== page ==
To celebrate #RoboWeek, we're throwing it back to personal projects that inspired our own Exyneers.
By Justin Lehmann, Associate Marketing Manager.
Happy National Robotics Week, everyone! 🥳
To all those wondering if they slept through the robotic uprising, not to worry you still have time to learn Kung Fu. National Robotics Week -- according to the official website -- is a time to "inspire students in robotics and STEM related fields, and share the excitement of robotics across all ages."
In fact, many of our current Exyneers (Exyn engineers) discovered their passion for robotics at a young age, and we love hosting groups of students (in person or virtually) to show them the autonomous robots we get to work with every day. While it can seem daunting to create an autonomous robot all on your own, introductory competitions like FIRST provide the spark of inspiration students need to launch a career in robotics.
So to celebrate our favorite week-long holiday, we wanted to share some pre-Exyneer projects to show you how they got their start and hopefully inspire the next generation of roboticists.
As you can see, cell phone cameras have come a long way since 2008
Created by the Winchester Robotics Team and our own Alex Burka, Sovereign was the first fully autonomous robot in BotsIQ history. Students actually proposed the autonomous competition, complete with a course and rules.
Sovereign used a gimballed sonar sensor (similar to what we use on the ExynAero) to see obstacles in the environment and plan a route to its objective sending instructions to the motors.
What does it do? "Chucks a giant ball at high velocity." And the reflectors? "Chucks it with style." 😎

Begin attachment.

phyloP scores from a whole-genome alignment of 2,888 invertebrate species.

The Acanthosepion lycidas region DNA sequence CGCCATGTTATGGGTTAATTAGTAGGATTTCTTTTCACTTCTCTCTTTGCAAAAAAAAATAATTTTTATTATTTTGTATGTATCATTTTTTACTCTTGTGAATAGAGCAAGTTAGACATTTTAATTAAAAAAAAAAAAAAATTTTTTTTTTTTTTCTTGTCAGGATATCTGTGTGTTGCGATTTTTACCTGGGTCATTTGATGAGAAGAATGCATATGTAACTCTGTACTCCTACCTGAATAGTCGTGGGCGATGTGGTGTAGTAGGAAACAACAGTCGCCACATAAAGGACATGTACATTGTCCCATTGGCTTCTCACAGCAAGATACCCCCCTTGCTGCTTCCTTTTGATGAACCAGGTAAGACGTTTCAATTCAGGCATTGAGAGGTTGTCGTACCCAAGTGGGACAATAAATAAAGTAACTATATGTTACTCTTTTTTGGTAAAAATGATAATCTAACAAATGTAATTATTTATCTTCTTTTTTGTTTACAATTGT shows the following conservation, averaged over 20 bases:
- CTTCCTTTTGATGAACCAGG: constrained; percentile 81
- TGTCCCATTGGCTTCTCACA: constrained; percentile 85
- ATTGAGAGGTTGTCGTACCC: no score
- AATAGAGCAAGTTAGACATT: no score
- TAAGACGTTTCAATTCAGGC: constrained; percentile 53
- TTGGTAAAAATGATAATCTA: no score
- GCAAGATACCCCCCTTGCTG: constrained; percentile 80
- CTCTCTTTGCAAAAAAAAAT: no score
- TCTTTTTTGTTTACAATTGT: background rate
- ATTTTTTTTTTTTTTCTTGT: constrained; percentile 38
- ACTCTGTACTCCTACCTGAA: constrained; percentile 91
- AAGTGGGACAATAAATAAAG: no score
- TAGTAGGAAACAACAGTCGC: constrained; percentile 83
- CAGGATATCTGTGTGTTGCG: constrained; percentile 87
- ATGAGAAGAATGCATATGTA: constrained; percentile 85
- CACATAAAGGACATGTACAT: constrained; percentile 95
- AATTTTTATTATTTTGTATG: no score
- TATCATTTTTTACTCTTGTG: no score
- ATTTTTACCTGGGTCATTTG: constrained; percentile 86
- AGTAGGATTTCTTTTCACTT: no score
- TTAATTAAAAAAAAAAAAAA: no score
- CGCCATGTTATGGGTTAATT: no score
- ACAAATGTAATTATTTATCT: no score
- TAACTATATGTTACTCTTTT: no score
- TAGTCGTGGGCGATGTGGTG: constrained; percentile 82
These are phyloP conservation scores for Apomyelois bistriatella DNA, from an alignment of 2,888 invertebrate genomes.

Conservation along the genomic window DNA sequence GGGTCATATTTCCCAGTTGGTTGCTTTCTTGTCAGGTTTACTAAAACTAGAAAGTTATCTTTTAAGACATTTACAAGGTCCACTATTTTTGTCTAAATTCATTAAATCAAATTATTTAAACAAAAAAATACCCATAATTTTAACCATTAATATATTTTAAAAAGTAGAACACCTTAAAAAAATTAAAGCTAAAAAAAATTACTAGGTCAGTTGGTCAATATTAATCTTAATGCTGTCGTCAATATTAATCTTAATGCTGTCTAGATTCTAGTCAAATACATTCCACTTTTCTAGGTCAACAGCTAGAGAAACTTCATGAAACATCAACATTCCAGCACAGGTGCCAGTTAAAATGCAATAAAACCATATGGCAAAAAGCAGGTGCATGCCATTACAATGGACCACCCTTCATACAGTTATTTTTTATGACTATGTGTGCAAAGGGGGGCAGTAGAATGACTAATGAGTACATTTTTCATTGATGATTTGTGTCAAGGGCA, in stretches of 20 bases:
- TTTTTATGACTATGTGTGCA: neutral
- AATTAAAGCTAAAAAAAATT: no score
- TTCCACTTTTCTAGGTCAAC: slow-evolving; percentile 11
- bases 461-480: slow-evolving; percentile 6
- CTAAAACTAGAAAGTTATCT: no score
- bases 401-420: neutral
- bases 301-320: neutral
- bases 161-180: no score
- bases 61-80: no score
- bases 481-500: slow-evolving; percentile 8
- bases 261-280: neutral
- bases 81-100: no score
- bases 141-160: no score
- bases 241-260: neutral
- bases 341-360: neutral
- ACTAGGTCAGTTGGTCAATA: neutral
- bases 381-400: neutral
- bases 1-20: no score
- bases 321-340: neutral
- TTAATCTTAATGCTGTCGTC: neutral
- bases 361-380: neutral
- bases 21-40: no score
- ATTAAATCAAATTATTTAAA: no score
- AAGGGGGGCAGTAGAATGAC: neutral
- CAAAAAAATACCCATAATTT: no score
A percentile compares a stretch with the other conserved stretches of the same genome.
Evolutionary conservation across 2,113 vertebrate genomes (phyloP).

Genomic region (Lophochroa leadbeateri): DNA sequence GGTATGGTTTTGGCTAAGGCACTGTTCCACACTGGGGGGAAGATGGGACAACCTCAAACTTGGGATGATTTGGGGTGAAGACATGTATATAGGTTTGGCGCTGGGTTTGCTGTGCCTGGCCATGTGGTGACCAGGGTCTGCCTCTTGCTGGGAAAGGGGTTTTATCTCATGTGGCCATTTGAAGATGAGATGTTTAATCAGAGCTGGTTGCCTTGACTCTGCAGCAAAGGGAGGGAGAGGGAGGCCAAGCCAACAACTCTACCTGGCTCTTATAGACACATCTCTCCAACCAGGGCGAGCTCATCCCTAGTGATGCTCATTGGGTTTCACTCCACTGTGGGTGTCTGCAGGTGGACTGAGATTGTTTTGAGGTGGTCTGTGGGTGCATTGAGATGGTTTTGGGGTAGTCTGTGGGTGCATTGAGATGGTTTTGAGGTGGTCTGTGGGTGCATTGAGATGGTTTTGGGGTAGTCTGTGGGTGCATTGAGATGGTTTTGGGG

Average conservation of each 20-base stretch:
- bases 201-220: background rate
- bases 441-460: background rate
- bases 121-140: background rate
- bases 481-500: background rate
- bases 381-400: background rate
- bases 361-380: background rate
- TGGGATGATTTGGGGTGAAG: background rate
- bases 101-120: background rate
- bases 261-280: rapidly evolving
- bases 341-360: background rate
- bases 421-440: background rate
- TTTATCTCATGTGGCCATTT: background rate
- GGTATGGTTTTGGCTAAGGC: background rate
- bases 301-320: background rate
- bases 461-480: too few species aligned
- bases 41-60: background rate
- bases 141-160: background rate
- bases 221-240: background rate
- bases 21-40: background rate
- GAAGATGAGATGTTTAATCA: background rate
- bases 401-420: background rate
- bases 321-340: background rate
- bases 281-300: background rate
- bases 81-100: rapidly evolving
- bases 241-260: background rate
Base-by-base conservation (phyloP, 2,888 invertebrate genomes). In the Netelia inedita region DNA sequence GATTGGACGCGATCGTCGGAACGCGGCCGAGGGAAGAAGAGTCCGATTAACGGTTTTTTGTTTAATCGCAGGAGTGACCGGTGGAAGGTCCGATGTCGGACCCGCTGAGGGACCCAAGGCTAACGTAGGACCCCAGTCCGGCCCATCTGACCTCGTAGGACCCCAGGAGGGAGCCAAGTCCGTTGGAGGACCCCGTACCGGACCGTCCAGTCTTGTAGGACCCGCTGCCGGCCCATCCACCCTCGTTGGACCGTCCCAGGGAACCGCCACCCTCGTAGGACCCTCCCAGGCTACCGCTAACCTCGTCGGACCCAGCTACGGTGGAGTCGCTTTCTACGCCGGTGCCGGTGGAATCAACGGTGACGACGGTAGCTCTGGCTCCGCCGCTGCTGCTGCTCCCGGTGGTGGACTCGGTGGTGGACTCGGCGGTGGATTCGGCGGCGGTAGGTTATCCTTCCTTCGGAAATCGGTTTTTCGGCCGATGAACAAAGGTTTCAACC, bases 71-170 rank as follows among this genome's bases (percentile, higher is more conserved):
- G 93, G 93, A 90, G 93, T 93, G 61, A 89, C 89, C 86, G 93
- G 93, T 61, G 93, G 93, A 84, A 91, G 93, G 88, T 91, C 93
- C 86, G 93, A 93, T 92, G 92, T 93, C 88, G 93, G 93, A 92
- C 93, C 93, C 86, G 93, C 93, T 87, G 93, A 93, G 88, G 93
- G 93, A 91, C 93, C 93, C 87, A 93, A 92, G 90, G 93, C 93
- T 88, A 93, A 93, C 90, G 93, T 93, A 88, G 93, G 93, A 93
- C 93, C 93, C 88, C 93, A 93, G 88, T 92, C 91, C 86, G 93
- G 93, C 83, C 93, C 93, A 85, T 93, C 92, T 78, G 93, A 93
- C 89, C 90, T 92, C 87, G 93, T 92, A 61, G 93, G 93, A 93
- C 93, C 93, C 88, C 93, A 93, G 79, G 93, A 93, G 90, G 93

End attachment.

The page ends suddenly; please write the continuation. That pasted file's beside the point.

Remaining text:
Lightning was developed by FIRST Robotics Team 1124, The UberBots, and our own Billy Sisson. The game for FIRST in 2008, Overdrive, required teams to construct a robot capable of picking up and carrying a giant ball around the track to score points. Teams could also score points if their robot could hurl a giant track ball over a 9-foot "overpass" in the middle of the track. The robot was built with a 2 speed transmission so that it "could have both the speed to make it around the track and the precision to pick up the large track balls."
Coincidentally, Alex was building Sovereign with his team in 2008 too. Who knew 2008 was such a great year for robotics?
The Perfect Coffee Maker ☕️
Would have a hard time not yelling, "boom! roasted!" after every cup
This absolutely magical robotic morning pick-me-up comes in courtesy of Ben Scheinberg, designed during his Freshman year at Drexel University. While it won't be replacing your favorite barista just yet, this bot is capable of making you a morning cup of joe from unroasted bean to final brew. But I wouldn't read the Yelp reviews. 🤮
The SubjuGator 2006.1 🐊
The SubjuGator navigating underwater, sending strong Abyss vibes
Winning the award for best name, the SubjuGator is an autonomous underwater vehicle project designed and built by students of the Machine Intelligence Laboratory (MIL) at the University of Florida, including our own Seán Matthews. The robot was designed to dive up to 20 feet underwater, maneuver under a gate and inspect a pipeline before returning to the surface.
Micro Quadrotors 🚁
An autonomous aerial robot perfecting the SkyHook
Last, but most certainly not least, are the quadrotors. If you're familiar with the University of Pennsylvannia's GRASP Lab you might know that's where Exyn spun out of, and where we've drawn some of our talent. One of those talented individuals is Justin Thomas, our Technical Lead, Autonomy & Mapping, Controls.
Aside from being the better half of Exyn's Justins, he was pioneering some seriously cool autonomous microquads at Penn. First up, he taught them how to fish like an Eagle.
Looking for further inspiration from the animal kingdom, Justin taught his bots how to hang on for dear life.
Making sure these bots swear to me ...
But being a roboticist isn't just teaching a robot to stay, grab, and perch. Below is an example of some serious aerial autonomy where a quadrotor is programmed to adjust it's optimal trajectory to follow an object of variable velocity.
We hope you all have a fantastic Robotics Week! If you're interesting in becoming an Exyneer and helping us pioneer GPS-denied autonomous aerial robots, apply here!
And if you're interesting in learning how the ExynAero can help you capture impossible to reach data, request a virtual demo today.